In charge of the gardens and harvests is Minnesota-native Seamus Fitzgerald, who has been using organic practices to raise food crops for four years. Before arriving at the Homestead this spring, Seamus worked at Garden Farme, an organic farm located in Anoka. Although the Homestead had all the garden beds in place, the hope was that this would be the year to truly increase the amount of food prodoucd, which meant a considerable amount of planning and work. “It wasn’t overwhelming…,” Seamus explains, “but there were a lot of questions. It was a big unknown.” He describes the work of getting the gardens into shape as exhausting, but interesting. Even with his initial sketches and perpetrations, much adaptation was required. Mostly, Seamus describes the process as a sort of grand experiment, as he works to learn what will and will not flourish in the Homestead’s gardens and studies the native flora of the area.

This season marks what is hoped to be the first of many successive ones to come. In addition to an abundance of salad greens, hardy crops like turnips, beets, carrots, beans, and peas have been planted , all from open-pollinated, heirloom seeds. Seamus hopes that in the future, the garden will be a model of diversity, both in the biological and community sense. He believes that gardens are a gateway to study eco systems and human relations – a place for both scientific and personal discovery. When practiced, gardening leads to bigger questions, such as: ‘How does a culture adapt to its place?’ ‘How do you have a sustained physical relationship with your environment?’ “Gardening opened up all of this for me,” says Seamus. “It’s about learning to live with a place, and not on it.”

Famous polar explorer and life-long educator Will Steger spends much of his time these days building a legacy outside Ely, Minnesota. “For the past 19 years I’ve been working on this education center,” Will says as he weaves his way between stacks of lumber, crates of tile, and various machinery being put to use in erecting the most impressive structure in the region. “The hardest decision I ever made was to put a road in. But, no way! was I bringing in an electric line.”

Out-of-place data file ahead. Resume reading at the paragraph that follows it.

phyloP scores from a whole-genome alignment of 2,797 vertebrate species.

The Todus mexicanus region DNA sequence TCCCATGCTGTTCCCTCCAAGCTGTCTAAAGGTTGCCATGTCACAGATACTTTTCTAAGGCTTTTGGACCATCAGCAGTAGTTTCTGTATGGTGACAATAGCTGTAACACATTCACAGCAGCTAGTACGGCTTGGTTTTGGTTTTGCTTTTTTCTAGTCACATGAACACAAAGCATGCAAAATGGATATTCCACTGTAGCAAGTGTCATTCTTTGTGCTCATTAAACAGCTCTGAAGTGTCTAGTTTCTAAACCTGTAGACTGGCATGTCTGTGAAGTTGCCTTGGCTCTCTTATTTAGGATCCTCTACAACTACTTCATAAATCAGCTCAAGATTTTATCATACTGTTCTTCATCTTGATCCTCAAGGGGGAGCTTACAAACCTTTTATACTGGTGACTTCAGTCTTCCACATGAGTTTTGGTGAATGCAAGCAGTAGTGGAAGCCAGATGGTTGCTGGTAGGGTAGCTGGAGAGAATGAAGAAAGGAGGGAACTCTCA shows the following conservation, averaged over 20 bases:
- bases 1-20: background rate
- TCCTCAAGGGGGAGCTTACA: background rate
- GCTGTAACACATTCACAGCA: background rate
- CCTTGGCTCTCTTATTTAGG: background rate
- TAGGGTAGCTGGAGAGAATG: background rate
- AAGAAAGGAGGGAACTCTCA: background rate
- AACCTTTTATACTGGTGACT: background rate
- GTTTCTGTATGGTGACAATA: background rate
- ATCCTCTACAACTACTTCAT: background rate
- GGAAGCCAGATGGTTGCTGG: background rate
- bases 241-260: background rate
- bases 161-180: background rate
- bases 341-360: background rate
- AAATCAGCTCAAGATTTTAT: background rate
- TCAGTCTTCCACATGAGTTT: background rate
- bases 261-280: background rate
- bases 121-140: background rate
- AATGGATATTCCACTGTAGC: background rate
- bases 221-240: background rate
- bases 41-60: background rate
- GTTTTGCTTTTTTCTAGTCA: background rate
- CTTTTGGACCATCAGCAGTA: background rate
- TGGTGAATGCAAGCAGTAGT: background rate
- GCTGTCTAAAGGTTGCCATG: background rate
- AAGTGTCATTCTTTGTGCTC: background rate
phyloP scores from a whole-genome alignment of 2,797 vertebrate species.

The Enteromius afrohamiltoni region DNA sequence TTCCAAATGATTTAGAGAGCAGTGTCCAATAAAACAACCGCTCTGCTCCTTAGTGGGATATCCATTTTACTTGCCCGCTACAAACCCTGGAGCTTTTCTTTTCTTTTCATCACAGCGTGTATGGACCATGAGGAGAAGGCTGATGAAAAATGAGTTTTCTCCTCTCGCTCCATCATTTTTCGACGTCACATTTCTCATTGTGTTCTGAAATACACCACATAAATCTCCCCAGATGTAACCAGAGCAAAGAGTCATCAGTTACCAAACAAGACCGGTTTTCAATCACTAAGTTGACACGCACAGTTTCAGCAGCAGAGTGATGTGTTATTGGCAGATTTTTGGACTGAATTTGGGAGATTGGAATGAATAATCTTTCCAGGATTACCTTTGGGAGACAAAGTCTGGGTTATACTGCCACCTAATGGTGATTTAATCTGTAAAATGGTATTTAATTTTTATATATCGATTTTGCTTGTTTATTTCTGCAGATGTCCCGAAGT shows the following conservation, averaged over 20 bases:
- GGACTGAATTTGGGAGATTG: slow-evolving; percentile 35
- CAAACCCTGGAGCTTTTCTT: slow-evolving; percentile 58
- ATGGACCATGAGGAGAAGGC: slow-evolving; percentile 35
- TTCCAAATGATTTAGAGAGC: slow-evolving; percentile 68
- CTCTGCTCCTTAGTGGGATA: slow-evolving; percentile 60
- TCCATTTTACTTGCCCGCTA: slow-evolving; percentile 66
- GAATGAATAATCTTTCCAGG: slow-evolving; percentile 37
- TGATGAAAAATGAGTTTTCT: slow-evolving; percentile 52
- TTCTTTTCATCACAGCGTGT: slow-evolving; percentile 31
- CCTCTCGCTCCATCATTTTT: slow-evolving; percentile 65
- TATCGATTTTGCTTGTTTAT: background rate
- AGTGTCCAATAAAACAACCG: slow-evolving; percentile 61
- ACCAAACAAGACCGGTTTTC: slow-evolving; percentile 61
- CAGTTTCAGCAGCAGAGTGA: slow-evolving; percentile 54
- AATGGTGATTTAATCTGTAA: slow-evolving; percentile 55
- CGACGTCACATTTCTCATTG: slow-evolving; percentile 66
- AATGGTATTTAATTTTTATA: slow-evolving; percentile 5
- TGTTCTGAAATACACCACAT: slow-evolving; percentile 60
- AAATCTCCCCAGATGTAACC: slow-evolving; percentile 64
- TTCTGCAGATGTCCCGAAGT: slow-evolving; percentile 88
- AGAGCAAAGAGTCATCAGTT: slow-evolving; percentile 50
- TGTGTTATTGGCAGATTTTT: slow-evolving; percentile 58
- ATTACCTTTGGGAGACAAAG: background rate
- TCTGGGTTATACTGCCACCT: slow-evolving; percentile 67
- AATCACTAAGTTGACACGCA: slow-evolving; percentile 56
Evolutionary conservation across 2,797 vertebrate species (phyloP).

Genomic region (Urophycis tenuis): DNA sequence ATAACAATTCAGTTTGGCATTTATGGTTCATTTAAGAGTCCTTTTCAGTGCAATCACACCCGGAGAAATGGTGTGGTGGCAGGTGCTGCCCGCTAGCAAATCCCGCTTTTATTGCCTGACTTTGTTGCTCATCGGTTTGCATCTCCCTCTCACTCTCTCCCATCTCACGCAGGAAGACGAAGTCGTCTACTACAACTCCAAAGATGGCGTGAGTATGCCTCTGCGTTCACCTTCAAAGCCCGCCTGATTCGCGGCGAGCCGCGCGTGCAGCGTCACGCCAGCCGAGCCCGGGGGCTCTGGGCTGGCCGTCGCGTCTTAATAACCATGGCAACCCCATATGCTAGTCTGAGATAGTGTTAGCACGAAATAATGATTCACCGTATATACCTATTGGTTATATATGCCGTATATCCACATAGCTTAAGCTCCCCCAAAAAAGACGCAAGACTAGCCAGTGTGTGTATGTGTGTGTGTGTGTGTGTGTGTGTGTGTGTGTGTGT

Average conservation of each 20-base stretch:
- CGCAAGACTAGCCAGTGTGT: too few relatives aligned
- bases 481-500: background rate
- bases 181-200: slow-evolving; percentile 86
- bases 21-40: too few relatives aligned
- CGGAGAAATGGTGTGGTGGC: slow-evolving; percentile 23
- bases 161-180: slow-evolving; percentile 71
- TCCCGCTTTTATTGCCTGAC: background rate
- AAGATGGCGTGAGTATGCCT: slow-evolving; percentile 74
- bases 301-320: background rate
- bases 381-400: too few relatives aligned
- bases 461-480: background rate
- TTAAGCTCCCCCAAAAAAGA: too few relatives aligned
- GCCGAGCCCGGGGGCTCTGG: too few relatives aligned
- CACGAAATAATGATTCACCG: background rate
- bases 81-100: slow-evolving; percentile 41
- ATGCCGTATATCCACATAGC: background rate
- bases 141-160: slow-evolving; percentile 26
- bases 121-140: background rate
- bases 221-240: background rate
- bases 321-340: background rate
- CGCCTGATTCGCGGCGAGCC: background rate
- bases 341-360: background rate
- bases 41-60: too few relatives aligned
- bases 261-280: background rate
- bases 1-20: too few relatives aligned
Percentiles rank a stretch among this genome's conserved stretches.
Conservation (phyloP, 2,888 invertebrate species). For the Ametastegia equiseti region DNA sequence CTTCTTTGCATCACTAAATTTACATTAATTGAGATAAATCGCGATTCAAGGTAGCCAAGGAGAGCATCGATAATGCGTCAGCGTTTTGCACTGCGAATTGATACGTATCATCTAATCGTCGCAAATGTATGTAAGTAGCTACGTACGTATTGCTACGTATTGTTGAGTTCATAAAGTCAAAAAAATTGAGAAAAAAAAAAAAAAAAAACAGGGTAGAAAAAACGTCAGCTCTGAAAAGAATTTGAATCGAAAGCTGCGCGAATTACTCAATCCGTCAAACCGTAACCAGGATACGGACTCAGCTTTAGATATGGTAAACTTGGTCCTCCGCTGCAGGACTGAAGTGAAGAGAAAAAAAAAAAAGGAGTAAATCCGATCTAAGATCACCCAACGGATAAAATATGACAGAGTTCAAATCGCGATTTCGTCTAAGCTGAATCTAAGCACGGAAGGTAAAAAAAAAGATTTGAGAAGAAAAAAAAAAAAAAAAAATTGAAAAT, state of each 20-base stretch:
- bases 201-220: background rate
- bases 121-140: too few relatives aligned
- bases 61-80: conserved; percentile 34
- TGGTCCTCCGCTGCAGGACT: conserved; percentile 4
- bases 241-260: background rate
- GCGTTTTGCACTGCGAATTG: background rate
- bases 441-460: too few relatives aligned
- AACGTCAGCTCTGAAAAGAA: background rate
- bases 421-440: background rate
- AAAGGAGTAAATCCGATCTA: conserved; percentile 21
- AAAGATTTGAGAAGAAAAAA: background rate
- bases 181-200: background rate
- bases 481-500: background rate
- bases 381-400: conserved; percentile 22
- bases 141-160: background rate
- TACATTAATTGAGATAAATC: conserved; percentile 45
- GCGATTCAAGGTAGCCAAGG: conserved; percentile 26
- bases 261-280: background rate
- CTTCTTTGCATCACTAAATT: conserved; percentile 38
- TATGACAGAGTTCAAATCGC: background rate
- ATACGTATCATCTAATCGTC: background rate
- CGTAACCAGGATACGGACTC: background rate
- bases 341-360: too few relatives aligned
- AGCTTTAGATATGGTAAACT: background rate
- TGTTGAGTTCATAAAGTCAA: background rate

Self-sufficiency is a code he and others here have lived by for 4 decades. But as the center nears completion in the next year, the need for energy cannot be ignored. “People from the cities won’t come up here without some of the basic amenities they are used to, such as flush toilets and electric lights. The plan has always included renewable energy such as solar, but exactly how it would be done had not yet been determined.

Enter Team Sundial. Owner Jon Kramer has known Will for many years and they both share the same vision of teaching people about the Earth and respect for the environment. “I met Will while I was living in Grand Marais back in the early 80’s, just prior to his famous arctic expeditions” Jon says. “Recently he invited me up to his Homestead to show me what he’s been up to. I was blown away by what he’s done!” The plan impressed Jon and he dove in with both feet. “There’s nothing more important than education and whatever we can do to help Will in this vital message we must do. It is our responsibility.”

Over the past summer the Sundial team donated and installed a pole-mounted PV system at the Homestead to test the performance of a new technology in preparation for a much larger installation next year. The installation went well and so far the testing has exceeded expectations. “The PV system is a real luxury,” Will said “plenty of power and silent as sunshine.”

Will Steger with Sundial owner Jon Kramer (left) and General Manager Wayne LaForge (middle)

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Jon teaches an off-grid class at the battery shed.

The array overlooks the lake at Will’s Homestead.

Testing the pole mounting head.

Team Leader Tom Jandric hauls in a solar panel to install on the pole.

Jon and Tom bolting down the panels.